One challenge with SARA is that individual cows do not necessarily show any immediate or overt signs. There may also be a time delay between the original SARA insult and any observable changes in milk production, behavior or health.

While the incidence of SARA is recognized as a herd syndrome, the risk for SARA within a herd is not the same for all cows. There is considerable variation in exposure to SARA within herds, even when cows are fed and managed similarly.

There are a number of inherent factors that will predispose fresh cows, early lactation, high-yielding and mid-lactation cows to SARA in any herd. This is further complicated by a wide array of on-farm feed and management factors that can exacerbate daily inconsistencies and, therefore, increase the risks of SARA greatly.

Preventing SARA

Keeping a cow’s rumen pH above the 5.8 threshold for as much of the day as possible is critical to preventing SARA. Producers can achieve this goal through several feeding and management strategies, including:

  • Monitoring DM content in ensiled forages, moist grains and moist feedstuffs every week

  • Testing for total starch content, starch digestibility and the starch degradation rate on ensiled corn silage and HMSC every month

  • Monitoring neutral detergent fiber and physically effective neutral detergent fiber content of the TMR

  • Ensuring particle size distribution of the TMR is as expected

  • Making sure total oil and polyunsaturated fatty acid contents in the TMR are not excessive

  • Checking that the salt and buffer content are sufficient within the TMR and that the dietary cation-anion difference value is adequately positive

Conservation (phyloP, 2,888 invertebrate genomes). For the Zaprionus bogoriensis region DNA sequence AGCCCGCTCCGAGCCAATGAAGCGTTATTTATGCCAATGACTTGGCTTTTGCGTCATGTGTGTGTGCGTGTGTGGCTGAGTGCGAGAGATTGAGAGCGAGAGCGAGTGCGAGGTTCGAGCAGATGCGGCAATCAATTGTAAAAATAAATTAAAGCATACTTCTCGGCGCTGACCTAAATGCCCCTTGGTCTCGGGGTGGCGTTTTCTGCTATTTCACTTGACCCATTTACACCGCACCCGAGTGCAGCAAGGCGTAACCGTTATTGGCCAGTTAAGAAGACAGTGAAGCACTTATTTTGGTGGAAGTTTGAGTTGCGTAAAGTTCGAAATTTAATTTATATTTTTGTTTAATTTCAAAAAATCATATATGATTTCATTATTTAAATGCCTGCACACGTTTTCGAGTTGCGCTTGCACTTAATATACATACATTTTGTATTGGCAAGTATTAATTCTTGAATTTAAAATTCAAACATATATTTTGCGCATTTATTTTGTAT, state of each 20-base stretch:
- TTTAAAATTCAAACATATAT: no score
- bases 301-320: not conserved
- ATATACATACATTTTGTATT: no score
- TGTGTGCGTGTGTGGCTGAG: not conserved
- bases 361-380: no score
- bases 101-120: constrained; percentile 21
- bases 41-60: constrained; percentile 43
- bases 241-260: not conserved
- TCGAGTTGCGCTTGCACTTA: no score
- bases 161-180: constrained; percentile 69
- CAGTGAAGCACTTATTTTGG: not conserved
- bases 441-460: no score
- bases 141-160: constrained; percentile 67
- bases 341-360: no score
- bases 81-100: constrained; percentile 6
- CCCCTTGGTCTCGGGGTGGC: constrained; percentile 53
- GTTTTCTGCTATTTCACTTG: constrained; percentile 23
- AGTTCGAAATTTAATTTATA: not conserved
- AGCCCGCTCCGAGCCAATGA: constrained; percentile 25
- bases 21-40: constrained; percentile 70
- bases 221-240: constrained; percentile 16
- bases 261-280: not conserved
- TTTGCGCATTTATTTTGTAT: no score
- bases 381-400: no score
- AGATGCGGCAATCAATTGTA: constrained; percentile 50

• Ensuring the TMR is dispersed evenly along the feedbunk and regularly pushed up

  • Watching fecal consistency and texture, rumination rates and milk component inversions

  • Minimizing heat stress

  • Including a rumen-specific active dry yeast probiotic

One active dry yeast probiotic – Saccharomyces cerevisiae CNCM I-1077 – has been shown to help maximize rumen function in all life stages of dairy cattle.

Research shows cows fed an active dry yeast specifically selected to maximize rumen function spend significantly more time above the SARA threshold and produce 2.1 pounds more per day of 3.5 percent fat-corrected milk per cow per day.

Including a probiotic active dry yeast can help minimize pH fluctuations when feeding high-forage diets. One study showed a greater fluctuation of pH over six days for cows eating a 25.6 percent neutral detergent fiber TMR compared to cattle receiving the same diet supplemented with S. cerevisiae CNCM I-1077 (Figure 2).

Average rumen pH fluctuations of high-yielding cows fed a 25.6% forage NDF TMR

In this study, the group fed S. cerevisiae CNCM I-1077 had significantly higher average rumen pH and spent 90 percent of the day in non-SARA conditions, whereas the control group supplemented with only sodium bicarbonate spent 237 more minutes per day with a pH of 5.8 or lower.

Helping cattle maintain a more consistent rumen pH can optimize rumen function – avoiding SARA and making the best use of a carefully formulated ration which, in turn, leads to greater productivity. Work with your nutritionist to establish feeding the appropriate forage content for your operation and help your cows perform at their optimal level.  PD

References omitted but are available upon request. Click here to email an editor.

Tony Hall
  • Tony Hall